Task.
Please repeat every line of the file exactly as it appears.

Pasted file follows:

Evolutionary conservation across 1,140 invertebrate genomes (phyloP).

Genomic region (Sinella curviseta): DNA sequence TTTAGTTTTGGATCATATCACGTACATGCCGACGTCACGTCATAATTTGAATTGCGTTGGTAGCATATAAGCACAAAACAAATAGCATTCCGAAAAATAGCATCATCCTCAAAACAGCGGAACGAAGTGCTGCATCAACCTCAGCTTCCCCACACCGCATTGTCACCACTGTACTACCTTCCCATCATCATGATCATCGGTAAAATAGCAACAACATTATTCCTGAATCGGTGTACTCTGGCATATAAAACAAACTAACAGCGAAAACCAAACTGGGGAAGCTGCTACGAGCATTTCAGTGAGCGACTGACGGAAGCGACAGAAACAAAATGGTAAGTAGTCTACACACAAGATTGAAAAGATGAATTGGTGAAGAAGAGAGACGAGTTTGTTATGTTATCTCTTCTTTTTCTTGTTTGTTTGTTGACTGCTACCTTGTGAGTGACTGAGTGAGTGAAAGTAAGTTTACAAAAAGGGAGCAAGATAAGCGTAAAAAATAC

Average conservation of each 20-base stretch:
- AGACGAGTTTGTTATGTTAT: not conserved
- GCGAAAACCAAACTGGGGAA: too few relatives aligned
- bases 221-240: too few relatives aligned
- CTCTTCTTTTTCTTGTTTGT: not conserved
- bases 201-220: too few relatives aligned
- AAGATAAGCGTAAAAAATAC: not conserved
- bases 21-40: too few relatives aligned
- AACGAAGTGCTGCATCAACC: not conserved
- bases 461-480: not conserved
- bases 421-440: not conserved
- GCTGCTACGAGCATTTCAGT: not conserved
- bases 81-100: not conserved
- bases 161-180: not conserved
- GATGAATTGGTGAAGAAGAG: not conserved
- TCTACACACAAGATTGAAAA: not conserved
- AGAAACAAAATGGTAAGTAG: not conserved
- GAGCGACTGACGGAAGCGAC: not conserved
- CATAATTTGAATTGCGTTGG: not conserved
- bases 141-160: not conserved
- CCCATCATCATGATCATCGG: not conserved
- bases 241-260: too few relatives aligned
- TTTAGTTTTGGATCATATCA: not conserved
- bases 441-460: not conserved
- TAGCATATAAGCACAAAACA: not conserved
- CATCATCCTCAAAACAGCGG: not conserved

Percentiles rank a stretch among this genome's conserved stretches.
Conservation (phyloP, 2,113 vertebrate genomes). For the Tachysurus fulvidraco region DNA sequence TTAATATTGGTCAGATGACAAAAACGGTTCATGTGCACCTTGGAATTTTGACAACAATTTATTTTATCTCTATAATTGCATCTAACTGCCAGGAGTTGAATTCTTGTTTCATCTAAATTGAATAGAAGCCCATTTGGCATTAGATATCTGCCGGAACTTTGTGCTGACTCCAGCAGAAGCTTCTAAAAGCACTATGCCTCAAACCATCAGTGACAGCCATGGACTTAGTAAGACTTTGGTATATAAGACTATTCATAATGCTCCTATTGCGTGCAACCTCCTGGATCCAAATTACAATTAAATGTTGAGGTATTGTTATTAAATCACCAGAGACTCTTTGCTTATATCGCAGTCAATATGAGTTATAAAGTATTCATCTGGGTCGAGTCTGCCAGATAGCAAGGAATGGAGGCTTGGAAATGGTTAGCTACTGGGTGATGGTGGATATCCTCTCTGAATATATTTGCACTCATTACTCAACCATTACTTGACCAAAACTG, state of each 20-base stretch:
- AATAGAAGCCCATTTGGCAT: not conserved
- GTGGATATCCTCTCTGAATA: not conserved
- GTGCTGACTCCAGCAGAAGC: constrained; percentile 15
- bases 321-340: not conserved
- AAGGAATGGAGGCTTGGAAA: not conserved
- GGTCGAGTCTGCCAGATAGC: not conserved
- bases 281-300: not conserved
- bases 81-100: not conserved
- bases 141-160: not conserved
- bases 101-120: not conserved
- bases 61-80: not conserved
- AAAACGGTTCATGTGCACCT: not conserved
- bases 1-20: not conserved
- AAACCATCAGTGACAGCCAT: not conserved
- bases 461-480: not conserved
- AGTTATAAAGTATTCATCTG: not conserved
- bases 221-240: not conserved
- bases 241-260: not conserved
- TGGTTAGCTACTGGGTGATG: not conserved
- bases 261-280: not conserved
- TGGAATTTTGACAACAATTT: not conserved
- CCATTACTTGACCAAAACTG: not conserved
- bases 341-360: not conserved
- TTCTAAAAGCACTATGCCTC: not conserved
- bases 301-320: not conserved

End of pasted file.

Evolutionary conservation across 1,140 invertebrate genomes (phyloP).

Genomic region (Sinella curviseta): DNA sequence TTTAGTTTTGGATCATATCACGTACATGCCGACGTCACGTCATAATTTGAATTGCGTTGGTAGCATATAAGCACAAAACAAATAGCATTCCGAAAAATAGCATCATCCTCAAAACAGCGGAACGAAGTGCTGCATCAACCTCAGCTTCCCCACACCGCATTGTCACCACTGTACTACCTTCCCATCATCATGATCATCGGTAAAATAGCAACAACATTATTCCTGAATCGGTGTACTCTGGCATATAAAACAAACTAACAGCGAAAACCAAACTGGGGAAGCTGCTACGAGCATTTCAGTGAGCGACTGACGGAAGCGACAGAAACAAAATGGTAAGTAGTCTACACACAAGATTGAAAAGATGAATTGGTGAAGAAGAGAGACGAGTTTGTTATGTTATCTCTTCTTTTTCTTGTTTGTTTGTTGACTGCTACCTTGTGAGTGACTGAGTGAGTGAAAGTAAGTTTACAAAAAGGGAGCAAGATAAGCGTAAAAAATAC

Average conservation of each 20-base stretch:
- AGACGAGTTTGTTATGTTAT: not conserved
- GCGAAAACCAAACTGGGGAA: too few relatives aligned
- bases 221-240: too few relatives aligned
- CTCTTCTTTTTCTTGTTTGT: not conserved
- bases 201-220: too few relatives aligned
- AAGATAAGCGTAAAAAATAC: not conserved
- bases 21-40: too few relatives aligned
- AACGAAGTGCTGCATCAACC: not conserved
- bases 461-480: not conserved
- bases 421-440: not conserved
- GCTGCTACGAGCATTTCAGT: not conserved
- bases 81-100: not conserved
- bases 161-180: not conserved
- GATGAATTGGTGAAGAAGAG: not conserved
- TCTACACACAAGATTGAAAA: not conserved
- AGAAACAAAATGGTAAGTAG: not conserved
- GAGCGACTGACGGAAGCGAC: not conserved
- CATAATTTGAATTGCGTTGG: not conserved
- bases 141-160: not conserved
- CCCATCATCATGATCATCGG: not conserved
- bases 241-260: too few relatives aligned
- TTTAGTTTTGGATCATATCA: not conserved
- bases 441-460: not conserved
- TAGCATATAAGCACAAAACA: not conserved
- CATCATCCTCAAAACAGCGG: not conserved

Percentiles rank a stretch among this genome's conserved stretches.
Conservation (phyloP, 2,113 vertebrate genomes). For the Tachysurus fulvidraco region DNA sequence TTAATATTGGTCAGATGACAAAAACGGTTCATGTGCACCTTGGAATTTTGACAACAATTTATTTTATCTCTATAATTGCATCTAACTGCCAGGAGTTGAATTCTTGTTTCATCTAAATTGAATAGAAGCCCATTTGGCATTAGATATCTGCCGGAACTTTGTGCTGACTCCAGCAGAAGCTTCTAAAAGCACTATGCCTCAAACCATCAGTGACAGCCATGGACTTAGTAAGACTTTGGTATATAAGACTATTCATAATGCTCCTATTGCGTGCAACCTCCTGGATCCAAATTACAATTAAATGTTGAGGTATTGTTATTAAATCACCAGAGACTCTTTGCTTATATCGCAGTCAATATGAGTTATAAAGTATTCATCTGGGTCGAGTCTGCCAGATAGCAAGGAATGGAGGCTTGGAAATGGTTAGCTACTGGGTGATGGTGGATATCCTCTCTGAATATATTTGCACTCATTACTCAACCATTACTTGACCAAAACTG, state of each 20-base stretch:
- AATAGAAGCCCATTTGGCAT: not conserved
- GTGGATATCCTCTCTGAATA: not conserved
- GTGCTGACTCCAGCAGAAGC: constrained; percentile 15
- bases 321-340: not conserved
- AAGGAATGGAGGCTTGGAAA: not conserved
- GGTCGAGTCTGCCAGATAGC: not conserved
- bases 281-300: not conserved
- bases 81-100: not conserved
- bases 141-160: not conserved
- bases 101-120: not conserved
- bases 61-80: not conserved
- AAAACGGTTCATGTGCACCT: not conserved
- bases 1-20: not conserved
- AAACCATCAGTGACAGCCAT: not conserved
- bases 461-480: not conserved
- AGTTATAAAGTATTCATCTG: not conserved
- bases 221-240: not conserved
- bases 241-260: not conserved
- TGGTTAGCTACTGGGTGATG: not conserved
- bases 261-280: not conserved
- TGGAATTTTGACAACAATTT: not conserved
- CCATTACTTGACCAAAACTG: not conserved
- bases 341-360: not conserved
- TTCTAAAAGCACTATGCCTC: not conserved
- bases 301-320: not conserved